Two freedom of expression disputes in Poland reach judgement day tomorrow (5 July) at the European Court of Human Rights.
Kurski v. Poland (no. 26115/10)
The applicant, Jacek Kurski, is a Polish national who was born in 1966 and lives in Gdańsk (Poland).
The case concerns his complaint about a court order to publish an apology for statements he had made in a TV programme.
A member of the Polish parliament for the Law and Justice party at the time, Kurski participated in a live TV programme on the channel TVP2 in May 2008 together with other politicians and experts. During the programme, he took out a copy of Gazeta Wyborcza, a major daily newspaper, and pointed to particular pages, referring to articles critical of the Law and Justice party.
He alleged that there was an agreement between a company which was advertising in the paper and the publisher, which was behind the attacks on the party in the articles, stating that the company was “financing mass propaganda against Law and Justice.”
The newspaper’s publisher brought a civil claim against Kurski, maintaining that his statements during the TV programme had harmed its good name and credibility.
In June 2007, the Warsaw Regional Court granted the claim and ordered Kurski to issue an apology via Gazeta Wyborcza and TVP2, and to pay the equivalent of 2,500 euros (EUR) to a charity. The court observed in particular that his statement had contained both facts and conclusions drawn from facts, and that the accusation that the newspaper had published articles ordered by a sponsor was clearly offensive to the publisher.
The judgment was upheld on appeal and Kurski’s cassation appeal was dismissed by the Supreme Court in November 2009.
Kurski complains that those court decisions violated his rights under Article 10 (freedom of expression).
Ziembiński v. Poland (no. 2) (no. 1799/07)
The applicant, Maciej Ziembiński, is a Polish national who was born in 1944 and lives in Kłomnice (Poland). The case concerns his conviction for insult.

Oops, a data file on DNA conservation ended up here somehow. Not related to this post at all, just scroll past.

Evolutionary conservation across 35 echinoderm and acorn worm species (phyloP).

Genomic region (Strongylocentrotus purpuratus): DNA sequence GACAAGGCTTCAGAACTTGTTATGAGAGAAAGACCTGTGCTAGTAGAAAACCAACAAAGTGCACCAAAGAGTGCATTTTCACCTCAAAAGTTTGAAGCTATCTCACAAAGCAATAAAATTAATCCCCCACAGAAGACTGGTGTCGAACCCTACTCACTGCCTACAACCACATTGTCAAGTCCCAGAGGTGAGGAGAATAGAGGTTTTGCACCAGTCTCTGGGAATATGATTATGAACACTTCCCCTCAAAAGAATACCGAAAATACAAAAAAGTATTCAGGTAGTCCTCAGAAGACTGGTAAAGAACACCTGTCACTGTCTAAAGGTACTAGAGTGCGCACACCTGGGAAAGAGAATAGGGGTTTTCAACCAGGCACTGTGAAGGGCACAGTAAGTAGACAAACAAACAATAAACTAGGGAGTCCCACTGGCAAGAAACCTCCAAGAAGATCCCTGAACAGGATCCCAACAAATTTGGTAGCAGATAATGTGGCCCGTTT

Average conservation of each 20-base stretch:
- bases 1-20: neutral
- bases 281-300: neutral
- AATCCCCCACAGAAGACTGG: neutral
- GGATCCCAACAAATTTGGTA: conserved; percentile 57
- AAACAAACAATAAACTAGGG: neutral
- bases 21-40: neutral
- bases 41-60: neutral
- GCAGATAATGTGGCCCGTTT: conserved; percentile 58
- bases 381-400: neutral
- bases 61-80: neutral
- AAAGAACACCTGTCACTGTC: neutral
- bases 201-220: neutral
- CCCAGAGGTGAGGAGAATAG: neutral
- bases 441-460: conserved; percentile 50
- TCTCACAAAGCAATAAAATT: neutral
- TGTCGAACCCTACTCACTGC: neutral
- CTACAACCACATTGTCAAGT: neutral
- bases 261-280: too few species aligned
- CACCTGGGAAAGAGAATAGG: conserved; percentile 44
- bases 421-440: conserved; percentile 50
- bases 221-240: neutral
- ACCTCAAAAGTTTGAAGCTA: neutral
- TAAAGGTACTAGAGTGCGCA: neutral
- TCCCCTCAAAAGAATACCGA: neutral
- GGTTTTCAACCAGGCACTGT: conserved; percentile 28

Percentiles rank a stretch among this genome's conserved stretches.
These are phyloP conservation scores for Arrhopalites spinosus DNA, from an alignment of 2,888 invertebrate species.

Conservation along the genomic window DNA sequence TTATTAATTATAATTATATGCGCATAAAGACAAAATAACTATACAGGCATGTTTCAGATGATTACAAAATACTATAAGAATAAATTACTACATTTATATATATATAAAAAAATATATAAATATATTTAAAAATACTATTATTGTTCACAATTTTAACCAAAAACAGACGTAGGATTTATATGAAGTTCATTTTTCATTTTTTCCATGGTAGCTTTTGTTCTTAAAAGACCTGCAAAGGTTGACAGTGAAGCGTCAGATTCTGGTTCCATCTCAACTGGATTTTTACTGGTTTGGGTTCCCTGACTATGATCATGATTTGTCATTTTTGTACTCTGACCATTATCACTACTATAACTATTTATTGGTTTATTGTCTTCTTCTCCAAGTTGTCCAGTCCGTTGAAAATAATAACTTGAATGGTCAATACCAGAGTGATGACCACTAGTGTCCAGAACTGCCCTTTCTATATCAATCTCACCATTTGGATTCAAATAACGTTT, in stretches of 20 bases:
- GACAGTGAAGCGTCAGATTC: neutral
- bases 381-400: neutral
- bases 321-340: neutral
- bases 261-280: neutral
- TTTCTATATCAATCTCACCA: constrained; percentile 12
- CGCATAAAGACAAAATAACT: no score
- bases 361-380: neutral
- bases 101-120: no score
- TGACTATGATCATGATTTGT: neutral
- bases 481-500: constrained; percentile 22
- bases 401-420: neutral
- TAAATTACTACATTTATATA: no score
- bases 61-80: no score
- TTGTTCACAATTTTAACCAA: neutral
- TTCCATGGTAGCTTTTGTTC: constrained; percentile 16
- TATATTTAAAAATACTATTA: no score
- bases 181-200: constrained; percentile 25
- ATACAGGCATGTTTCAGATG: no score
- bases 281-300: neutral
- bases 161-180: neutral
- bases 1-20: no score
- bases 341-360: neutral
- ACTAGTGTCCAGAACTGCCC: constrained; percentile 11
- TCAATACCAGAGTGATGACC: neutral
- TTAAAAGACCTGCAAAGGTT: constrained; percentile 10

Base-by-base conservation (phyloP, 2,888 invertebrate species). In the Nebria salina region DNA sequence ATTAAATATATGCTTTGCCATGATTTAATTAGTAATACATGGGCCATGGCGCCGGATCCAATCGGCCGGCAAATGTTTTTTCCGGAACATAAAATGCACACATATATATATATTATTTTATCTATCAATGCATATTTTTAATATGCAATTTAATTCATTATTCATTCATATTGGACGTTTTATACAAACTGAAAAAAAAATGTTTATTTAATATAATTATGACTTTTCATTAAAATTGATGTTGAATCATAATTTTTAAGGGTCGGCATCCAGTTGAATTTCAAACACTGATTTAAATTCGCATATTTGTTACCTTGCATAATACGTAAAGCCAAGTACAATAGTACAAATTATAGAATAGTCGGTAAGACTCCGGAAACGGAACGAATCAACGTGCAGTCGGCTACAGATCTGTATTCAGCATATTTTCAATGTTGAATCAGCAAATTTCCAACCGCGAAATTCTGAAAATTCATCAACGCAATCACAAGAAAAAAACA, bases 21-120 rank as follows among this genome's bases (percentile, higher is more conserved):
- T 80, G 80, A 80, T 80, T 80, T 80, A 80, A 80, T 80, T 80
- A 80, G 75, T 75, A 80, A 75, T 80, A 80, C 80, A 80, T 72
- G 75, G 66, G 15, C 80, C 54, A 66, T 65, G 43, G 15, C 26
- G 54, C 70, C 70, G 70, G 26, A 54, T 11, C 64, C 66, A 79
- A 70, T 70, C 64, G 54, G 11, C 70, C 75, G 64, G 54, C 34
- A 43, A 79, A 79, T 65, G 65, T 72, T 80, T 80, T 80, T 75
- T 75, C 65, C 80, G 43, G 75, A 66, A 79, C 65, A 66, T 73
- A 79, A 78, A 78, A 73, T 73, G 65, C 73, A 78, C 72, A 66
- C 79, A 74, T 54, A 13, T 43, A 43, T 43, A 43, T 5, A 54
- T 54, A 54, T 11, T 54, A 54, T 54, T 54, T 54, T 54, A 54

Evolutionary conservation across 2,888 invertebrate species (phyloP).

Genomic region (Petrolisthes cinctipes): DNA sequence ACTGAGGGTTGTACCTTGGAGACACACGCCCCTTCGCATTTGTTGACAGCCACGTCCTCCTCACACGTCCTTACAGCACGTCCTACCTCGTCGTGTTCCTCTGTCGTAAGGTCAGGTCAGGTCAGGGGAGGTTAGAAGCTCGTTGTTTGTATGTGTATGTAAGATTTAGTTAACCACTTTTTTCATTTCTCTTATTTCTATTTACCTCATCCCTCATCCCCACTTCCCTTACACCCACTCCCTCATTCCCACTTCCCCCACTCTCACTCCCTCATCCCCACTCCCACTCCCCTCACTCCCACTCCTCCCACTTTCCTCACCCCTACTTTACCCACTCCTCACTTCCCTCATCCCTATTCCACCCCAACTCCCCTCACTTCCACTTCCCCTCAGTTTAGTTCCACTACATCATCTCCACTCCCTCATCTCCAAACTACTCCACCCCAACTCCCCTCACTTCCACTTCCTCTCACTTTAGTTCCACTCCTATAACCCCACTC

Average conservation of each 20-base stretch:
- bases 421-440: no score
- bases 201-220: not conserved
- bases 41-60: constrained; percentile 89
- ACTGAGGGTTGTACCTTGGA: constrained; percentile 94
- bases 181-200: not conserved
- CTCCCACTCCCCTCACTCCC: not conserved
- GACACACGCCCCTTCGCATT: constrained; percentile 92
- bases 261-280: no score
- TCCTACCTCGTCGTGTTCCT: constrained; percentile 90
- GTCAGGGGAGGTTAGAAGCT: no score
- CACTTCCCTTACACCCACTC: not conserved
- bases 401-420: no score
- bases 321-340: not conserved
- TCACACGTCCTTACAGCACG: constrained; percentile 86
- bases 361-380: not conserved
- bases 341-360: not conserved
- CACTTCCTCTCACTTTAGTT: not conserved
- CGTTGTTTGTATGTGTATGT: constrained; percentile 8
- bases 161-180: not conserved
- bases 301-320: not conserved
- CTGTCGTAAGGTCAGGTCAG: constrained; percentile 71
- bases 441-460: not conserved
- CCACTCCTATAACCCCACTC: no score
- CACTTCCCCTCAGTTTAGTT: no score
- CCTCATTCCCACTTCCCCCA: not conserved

Ziembiński is the owner and editor of a local weekly newspaper published in the Radomsko and Bełchatów districts. In August 2004 he published an article in the paper, in which he criticised several recent business proposals for the region, such as the idea to develop a quail farm. He indirectly referred to several persons at the origin of the proposals, without using their names.
In March 2005, the mayor of the Radomsko district, the head of the district’s marketing department and an employee of that department lodged a private bill of indictment against Ziembiński, accusing him, in respect of the article, of defamation committed through the mass media. They alleged in particular that the use of words such as “numbskull”, “dull boss”, “dim-witted official” and “poser” had lowered them in public opinion.
In a judgment of February 2006 the competent district court found that the use of those expressions had amounted to insult committed through the mass media. The court convicted Ziembiński under the relevant provision and ordered him to pay a fine of the equivalent of around EUR 2,600.
The judgment was upheld on appeal in April 2006.
Ziembiński complains that his conviction violated his rights under Article 10 (freedom of expression) and alleges that the fine imposed on him was disproportionate.